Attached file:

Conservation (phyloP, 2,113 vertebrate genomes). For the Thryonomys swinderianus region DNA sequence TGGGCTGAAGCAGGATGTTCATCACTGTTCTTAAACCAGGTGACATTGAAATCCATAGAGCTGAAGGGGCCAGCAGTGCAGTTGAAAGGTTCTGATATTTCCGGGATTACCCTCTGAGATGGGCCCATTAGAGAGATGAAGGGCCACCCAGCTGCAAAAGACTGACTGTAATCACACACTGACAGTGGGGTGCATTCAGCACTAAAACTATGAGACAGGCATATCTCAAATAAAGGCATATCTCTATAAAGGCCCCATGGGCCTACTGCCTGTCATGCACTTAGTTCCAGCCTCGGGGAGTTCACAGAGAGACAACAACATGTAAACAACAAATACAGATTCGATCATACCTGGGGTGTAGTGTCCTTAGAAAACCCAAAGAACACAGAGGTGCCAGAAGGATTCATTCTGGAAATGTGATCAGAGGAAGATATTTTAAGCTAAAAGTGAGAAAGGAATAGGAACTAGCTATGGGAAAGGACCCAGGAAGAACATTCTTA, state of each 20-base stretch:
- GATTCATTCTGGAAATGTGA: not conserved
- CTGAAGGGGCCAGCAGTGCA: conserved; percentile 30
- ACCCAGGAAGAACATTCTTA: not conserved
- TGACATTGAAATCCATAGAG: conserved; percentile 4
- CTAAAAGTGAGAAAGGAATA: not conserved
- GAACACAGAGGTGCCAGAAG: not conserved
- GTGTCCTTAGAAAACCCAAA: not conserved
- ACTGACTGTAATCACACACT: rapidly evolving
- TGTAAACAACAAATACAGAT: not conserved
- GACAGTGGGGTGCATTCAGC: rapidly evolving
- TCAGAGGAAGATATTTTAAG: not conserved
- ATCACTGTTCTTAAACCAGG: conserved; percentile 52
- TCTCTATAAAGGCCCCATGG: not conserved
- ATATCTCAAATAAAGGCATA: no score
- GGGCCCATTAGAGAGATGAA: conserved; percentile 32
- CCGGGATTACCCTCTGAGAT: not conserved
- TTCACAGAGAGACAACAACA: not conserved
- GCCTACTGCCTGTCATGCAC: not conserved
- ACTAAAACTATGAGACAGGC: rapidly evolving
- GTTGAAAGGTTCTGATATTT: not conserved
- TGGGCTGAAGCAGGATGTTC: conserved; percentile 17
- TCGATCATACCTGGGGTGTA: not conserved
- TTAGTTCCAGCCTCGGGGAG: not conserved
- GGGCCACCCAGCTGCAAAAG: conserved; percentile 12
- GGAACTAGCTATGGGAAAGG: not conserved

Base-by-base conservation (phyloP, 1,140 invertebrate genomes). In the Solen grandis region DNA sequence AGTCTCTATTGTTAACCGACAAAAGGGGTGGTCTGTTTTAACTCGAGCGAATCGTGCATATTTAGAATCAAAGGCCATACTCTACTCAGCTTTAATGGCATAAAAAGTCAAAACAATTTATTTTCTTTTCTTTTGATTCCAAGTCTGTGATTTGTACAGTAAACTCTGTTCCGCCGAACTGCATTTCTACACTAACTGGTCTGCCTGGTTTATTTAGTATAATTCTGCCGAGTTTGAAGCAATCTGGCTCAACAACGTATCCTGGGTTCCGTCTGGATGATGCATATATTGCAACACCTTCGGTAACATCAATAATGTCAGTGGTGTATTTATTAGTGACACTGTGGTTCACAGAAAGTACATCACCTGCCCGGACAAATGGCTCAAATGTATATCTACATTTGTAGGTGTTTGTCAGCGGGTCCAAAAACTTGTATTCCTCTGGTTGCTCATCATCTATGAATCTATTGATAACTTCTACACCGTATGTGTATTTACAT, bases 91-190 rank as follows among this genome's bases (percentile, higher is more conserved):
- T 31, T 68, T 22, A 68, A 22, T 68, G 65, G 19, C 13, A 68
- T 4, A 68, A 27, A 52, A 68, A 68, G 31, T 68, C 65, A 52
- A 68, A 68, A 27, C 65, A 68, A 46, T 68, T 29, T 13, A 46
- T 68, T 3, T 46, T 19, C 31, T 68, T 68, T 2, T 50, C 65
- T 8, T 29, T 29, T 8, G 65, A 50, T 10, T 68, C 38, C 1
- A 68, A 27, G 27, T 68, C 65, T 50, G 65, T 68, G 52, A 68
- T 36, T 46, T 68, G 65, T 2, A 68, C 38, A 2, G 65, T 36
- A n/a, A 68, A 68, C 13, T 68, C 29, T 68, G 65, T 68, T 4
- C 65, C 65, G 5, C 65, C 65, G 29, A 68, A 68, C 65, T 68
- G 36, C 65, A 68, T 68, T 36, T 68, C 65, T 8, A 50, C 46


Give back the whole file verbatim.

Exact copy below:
Conservation (phyloP, 2,113 vertebrate genomes). For the Thryonomys swinderianus region DNA sequence TGGGCTGAAGCAGGATGTTCATCACTGTTCTTAAACCAGGTGACATTGAAATCCATAGAGCTGAAGGGGCCAGCAGTGCAGTTGAAAGGTTCTGATATTTCCGGGATTACCCTCTGAGATGGGCCCATTAGAGAGATGAAGGGCCACCCAGCTGCAAAAGACTGACTGTAATCACACACTGACAGTGGGGTGCATTCAGCACTAAAACTATGAGACAGGCATATCTCAAATAAAGGCATATCTCTATAAAGGCCCCATGGGCCTACTGCCTGTCATGCACTTAGTTCCAGCCTCGGGGAGTTCACAGAGAGACAACAACATGTAAACAACAAATACAGATTCGATCATACCTGGGGTGTAGTGTCCTTAGAAAACCCAAAGAACACAGAGGTGCCAGAAGGATTCATTCTGGAAATGTGATCAGAGGAAGATATTTTAAGCTAAAAGTGAGAAAGGAATAGGAACTAGCTATGGGAAAGGACCCAGGAAGAACATTCTTA, state of each 20-base stretch:
- GATTCATTCTGGAAATGTGA: not conserved
- CTGAAGGGGCCAGCAGTGCA: conserved; percentile 30
- ACCCAGGAAGAACATTCTTA: not conserved
- TGACATTGAAATCCATAGAG: conserved; percentile 4
- CTAAAAGTGAGAAAGGAATA: not conserved
- GAACACAGAGGTGCCAGAAG: not conserved
- GTGTCCTTAGAAAACCCAAA: not conserved
- ACTGACTGTAATCACACACT: rapidly evolving
- TGTAAACAACAAATACAGAT: not conserved
- GACAGTGGGGTGCATTCAGC: rapidly evolving
- TCAGAGGAAGATATTTTAAG: not conserved
- ATCACTGTTCTTAAACCAGG: conserved; percentile 52
- TCTCTATAAAGGCCCCATGG: not conserved
- ATATCTCAAATAAAGGCATA: no score
- GGGCCCATTAGAGAGATGAA: conserved; percentile 32
- CCGGGATTACCCTCTGAGAT: not conserved
- TTCACAGAGAGACAACAACA: not conserved
- GCCTACTGCCTGTCATGCAC: not conserved
- ACTAAAACTATGAGACAGGC: rapidly evolving
- GTTGAAAGGTTCTGATATTT: not conserved
- TGGGCTGAAGCAGGATGTTC: conserved; percentile 17
- TCGATCATACCTGGGGTGTA: not conserved
- TTAGTTCCAGCCTCGGGGAG: not conserved
- GGGCCACCCAGCTGCAAAAG: conserved; percentile 12
- GGAACTAGCTATGGGAAAGG: not conserved

Base-by-base conservation (phyloP, 1,140 invertebrate genomes). In the Solen grandis region DNA sequence AGTCTCTATTGTTAACCGACAAAAGGGGTGGTCTGTTTTAACTCGAGCGAATCGTGCATATTTAGAATCAAAGGCCATACTCTACTCAGCTTTAATGGCATAAAAAGTCAAAACAATTTATTTTCTTTTCTTTTGATTCCAAGTCTGTGATTTGTACAGTAAACTCTGTTCCGCCGAACTGCATTTCTACACTAACTGGTCTGCCTGGTTTATTTAGTATAATTCTGCCGAGTTTGAAGCAATCTGGCTCAACAACGTATCCTGGGTTCCGTCTGGATGATGCATATATTGCAACACCTTCGGTAACATCAATAATGTCAGTGGTGTATTTATTAGTGACACTGTGGTTCACAGAAAGTACATCACCTGCCCGGACAAATGGCTCAAATGTATATCTACATTTGTAGGTGTTTGTCAGCGGGTCCAAAAACTTGTATTCCTCTGGTTGCTCATCATCTATGAATCTATTGATAACTTCTACACCGTATGTGTATTTACAT, bases 91-190 rank as follows among this genome's bases (percentile, higher is more conserved):
- T 31, T 68, T 22, A 68, A 22, T 68, G 65, G 19, C 13, A 68
- T 4, A 68, A 27, A 52, A 68, A 68, G 31, T 68, C 65, A 52
- A 68, A 68, A 27, C 65, A 68, A 46, T 68, T 29, T 13, A 46
- T 68, T 3, T 46, T 19, C 31, T 68, T 68, T 2, T 50, C 65
- T 8, T 29, T 29, T 8, G 65, A 50, T 10, T 68, C 38, C 1
- A 68, A 27, G 27, T 68, C 65, T 50, G 65, T 68, G 52, A 68
- T 36, T 46, T 68, G 65, T 2, A 68, C 38, A 2, G 65, T 36
- A n/a, A 68, A 68, C 13, T 68, C 29, T 68, G 65, T 68, T 4
- C 65, C 65, G 5, C 65, C 65, G 29, A 68, A 68, C 65, T 68
- G 36, C 65, A 68, T 68, T 36, T 68, C 65, T 8, A 50, C 46